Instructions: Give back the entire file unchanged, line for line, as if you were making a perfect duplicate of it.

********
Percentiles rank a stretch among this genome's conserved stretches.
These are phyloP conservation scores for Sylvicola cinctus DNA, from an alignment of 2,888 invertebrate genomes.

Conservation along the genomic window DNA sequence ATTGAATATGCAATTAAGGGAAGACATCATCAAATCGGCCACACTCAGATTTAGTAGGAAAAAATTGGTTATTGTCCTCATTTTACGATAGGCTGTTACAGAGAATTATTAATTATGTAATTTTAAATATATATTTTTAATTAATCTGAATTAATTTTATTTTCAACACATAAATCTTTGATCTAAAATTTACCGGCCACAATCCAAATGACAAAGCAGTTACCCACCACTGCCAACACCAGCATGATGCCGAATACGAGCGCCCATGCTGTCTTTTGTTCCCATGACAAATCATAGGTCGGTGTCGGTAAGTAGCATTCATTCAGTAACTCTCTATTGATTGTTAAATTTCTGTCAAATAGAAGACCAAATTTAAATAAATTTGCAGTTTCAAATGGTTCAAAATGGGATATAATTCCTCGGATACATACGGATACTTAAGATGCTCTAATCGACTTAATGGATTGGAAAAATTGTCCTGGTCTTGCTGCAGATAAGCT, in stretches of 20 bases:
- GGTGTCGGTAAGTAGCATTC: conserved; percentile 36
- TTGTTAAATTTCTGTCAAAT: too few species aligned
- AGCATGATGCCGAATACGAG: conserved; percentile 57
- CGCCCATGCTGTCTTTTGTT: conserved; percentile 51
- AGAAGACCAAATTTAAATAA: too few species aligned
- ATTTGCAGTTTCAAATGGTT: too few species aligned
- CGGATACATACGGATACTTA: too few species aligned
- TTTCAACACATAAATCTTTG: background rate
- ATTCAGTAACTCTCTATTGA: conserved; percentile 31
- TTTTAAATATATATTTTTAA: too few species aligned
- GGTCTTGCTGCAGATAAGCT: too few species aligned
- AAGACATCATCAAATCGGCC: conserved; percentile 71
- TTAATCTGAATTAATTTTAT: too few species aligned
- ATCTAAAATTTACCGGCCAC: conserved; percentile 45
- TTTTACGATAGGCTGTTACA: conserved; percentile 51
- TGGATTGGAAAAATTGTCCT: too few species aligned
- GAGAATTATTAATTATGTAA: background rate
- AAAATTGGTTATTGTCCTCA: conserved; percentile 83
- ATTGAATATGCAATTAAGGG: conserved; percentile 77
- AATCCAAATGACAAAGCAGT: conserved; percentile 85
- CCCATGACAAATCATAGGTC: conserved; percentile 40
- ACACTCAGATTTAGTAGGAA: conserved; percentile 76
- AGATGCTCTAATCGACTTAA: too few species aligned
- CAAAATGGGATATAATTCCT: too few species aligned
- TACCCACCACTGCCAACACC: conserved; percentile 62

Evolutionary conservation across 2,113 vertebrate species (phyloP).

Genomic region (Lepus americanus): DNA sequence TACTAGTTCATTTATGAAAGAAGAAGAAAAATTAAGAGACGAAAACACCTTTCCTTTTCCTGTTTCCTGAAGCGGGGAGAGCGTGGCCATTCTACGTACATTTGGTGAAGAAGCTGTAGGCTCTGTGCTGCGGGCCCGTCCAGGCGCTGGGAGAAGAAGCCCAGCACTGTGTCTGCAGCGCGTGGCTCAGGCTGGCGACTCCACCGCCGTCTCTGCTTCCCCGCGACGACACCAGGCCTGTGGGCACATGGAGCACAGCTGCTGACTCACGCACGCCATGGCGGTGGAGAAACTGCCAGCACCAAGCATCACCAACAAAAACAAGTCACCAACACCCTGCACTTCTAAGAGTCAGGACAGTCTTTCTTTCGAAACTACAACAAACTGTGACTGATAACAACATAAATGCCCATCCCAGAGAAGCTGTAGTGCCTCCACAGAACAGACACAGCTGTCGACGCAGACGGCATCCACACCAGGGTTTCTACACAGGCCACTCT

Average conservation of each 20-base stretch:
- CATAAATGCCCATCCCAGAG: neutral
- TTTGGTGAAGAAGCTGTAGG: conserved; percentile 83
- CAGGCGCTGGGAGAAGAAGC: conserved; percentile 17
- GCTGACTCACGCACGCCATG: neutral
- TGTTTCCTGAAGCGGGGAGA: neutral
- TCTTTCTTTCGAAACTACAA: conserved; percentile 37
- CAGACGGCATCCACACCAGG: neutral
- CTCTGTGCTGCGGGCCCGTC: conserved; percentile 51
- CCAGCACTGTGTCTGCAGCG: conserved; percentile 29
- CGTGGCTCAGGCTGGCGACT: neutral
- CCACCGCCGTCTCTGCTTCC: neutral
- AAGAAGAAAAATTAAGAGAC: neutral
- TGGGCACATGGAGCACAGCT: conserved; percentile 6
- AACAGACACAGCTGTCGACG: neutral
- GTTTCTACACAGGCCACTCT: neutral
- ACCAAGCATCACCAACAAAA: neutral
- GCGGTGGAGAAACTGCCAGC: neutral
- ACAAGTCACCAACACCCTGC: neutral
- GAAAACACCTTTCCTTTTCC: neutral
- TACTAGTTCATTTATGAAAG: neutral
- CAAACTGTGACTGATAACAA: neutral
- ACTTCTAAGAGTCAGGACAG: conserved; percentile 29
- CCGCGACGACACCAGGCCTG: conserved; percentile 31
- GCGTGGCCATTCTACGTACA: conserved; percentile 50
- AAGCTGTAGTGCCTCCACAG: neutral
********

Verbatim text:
Percentiles rank a stretch among this genome's conserved stretches.
These are phyloP conservation scores for Sylvicola cinctus DNA, from an alignment of 2,888 invertebrate genomes.

Conservation along the genomic window DNA sequence ATTGAATATGCAATTAAGGGAAGACATCATCAAATCGGCCACACTCAGATTTAGTAGGAAAAAATTGGTTATTGTCCTCATTTTACGATAGGCTGTTACAGAGAATTATTAATTATGTAATTTTAAATATATATTTTTAATTAATCTGAATTAATTTTATTTTCAACACATAAATCTTTGATCTAAAATTTACCGGCCACAATCCAAATGACAAAGCAGTTACCCACCACTGCCAACACCAGCATGATGCCGAATACGAGCGCCCATGCTGTCTTTTGTTCCCATGACAAATCATAGGTCGGTGTCGGTAAGTAGCATTCATTCAGTAACTCTCTATTGATTGTTAAATTTCTGTCAAATAGAAGACCAAATTTAAATAAATTTGCAGTTTCAAATGGTTCAAAATGGGATATAATTCCTCGGATACATACGGATACTTAAGATGCTCTAATCGACTTAATGGATTGGAAAAATTGTCCTGGTCTTGCTGCAGATAAGCT, in stretches of 20 bases:
- GGTGTCGGTAAGTAGCATTC: conserved; percentile 36
- TTGTTAAATTTCTGTCAAAT: too few species aligned
- AGCATGATGCCGAATACGAG: conserved; percentile 57
- CGCCCATGCTGTCTTTTGTT: conserved; percentile 51
- AGAAGACCAAATTTAAATAA: too few species aligned
- ATTTGCAGTTTCAAATGGTT: too few species aligned
- CGGATACATACGGATACTTA: too few species aligned
- TTTCAACACATAAATCTTTG: background rate
- ATTCAGTAACTCTCTATTGA: conserved; percentile 31
- TTTTAAATATATATTTTTAA: too few species aligned
- GGTCTTGCTGCAGATAAGCT: too few species aligned
- AAGACATCATCAAATCGGCC: conserved; percentile 71
- TTAATCTGAATTAATTTTAT: too few species aligned
- ATCTAAAATTTACCGGCCAC: conserved; percentile 45
- TTTTACGATAGGCTGTTACA: conserved; percentile 51
- TGGATTGGAAAAATTGTCCT: too few species aligned
- GAGAATTATTAATTATGTAA: background rate
- AAAATTGGTTATTGTCCTCA: conserved; percentile 83
- ATTGAATATGCAATTAAGGG: conserved; percentile 77
- AATCCAAATGACAAAGCAGT: conserved; percentile 85
- CCCATGACAAATCATAGGTC: conserved; percentile 40
- ACACTCAGATTTAGTAGGAA: conserved; percentile 76
- AGATGCTCTAATCGACTTAA: too few species aligned
- CAAAATGGGATATAATTCCT: too few species aligned
- TACCCACCACTGCCAACACC: conserved; percentile 62

Evolutionary conservation across 2,113 vertebrate species (phyloP).

Genomic region (Lepus americanus): DNA sequence TACTAGTTCATTTATGAAAGAAGAAGAAAAATTAAGAGACGAAAACACCTTTCCTTTTCCTGTTTCCTGAAGCGGGGAGAGCGTGGCCATTCTACGTACATTTGGTGAAGAAGCTGTAGGCTCTGTGCTGCGGGCCCGTCCAGGCGCTGGGAGAAGAAGCCCAGCACTGTGTCTGCAGCGCGTGGCTCAGGCTGGCGACTCCACCGCCGTCTCTGCTTCCCCGCGACGACACCAGGCCTGTGGGCACATGGAGCACAGCTGCTGACTCACGCACGCCATGGCGGTGGAGAAACTGCCAGCACCAAGCATCACCAACAAAAACAAGTCACCAACACCCTGCACTTCTAAGAGTCAGGACAGTCTTTCTTTCGAAACTACAACAAACTGTGACTGATAACAACATAAATGCCCATCCCAGAGAAGCTGTAGTGCCTCCACAGAACAGACACAGCTGTCGACGCAGACGGCATCCACACCAGGGTTTCTACACAGGCCACTCT

Average conservation of each 20-base stretch:
- CATAAATGCCCATCCCAGAG: neutral
- TTTGGTGAAGAAGCTGTAGG: conserved; percentile 83
- CAGGCGCTGGGAGAAGAAGC: conserved; percentile 17
- GCTGACTCACGCACGCCATG: neutral
- TGTTTCCTGAAGCGGGGAGA: neutral
- TCTTTCTTTCGAAACTACAA: conserved; percentile 37
- CAGACGGCATCCACACCAGG: neutral
- CTCTGTGCTGCGGGCCCGTC: conserved; percentile 51
- CCAGCACTGTGTCTGCAGCG: conserved; percentile 29
- CGTGGCTCAGGCTGGCGACT: neutral
- CCACCGCCGTCTCTGCTTCC: neutral
- AAGAAGAAAAATTAAGAGAC: neutral
- TGGGCACATGGAGCACAGCT: conserved; percentile 6
- AACAGACACAGCTGTCGACG: neutral
- GTTTCTACACAGGCCACTCT: neutral
- ACCAAGCATCACCAACAAAA: neutral
- GCGGTGGAGAAACTGCCAGC: neutral
- ACAAGTCACCAACACCCTGC: neutral
- GAAAACACCTTTCCTTTTCC: neutral
- TACTAGTTCATTTATGAAAG: neutral
- CAAACTGTGACTGATAACAA: neutral
- ACTTCTAAGAGTCAGGACAG: conserved; percentile 29
- CCGCGACGACACCAGGCCTG: conserved; percentile 31
- GCGTGGCCATTCTACGTACA: conserved; percentile 50
- AAGCTGTAGTGCCTCCACAG: neutral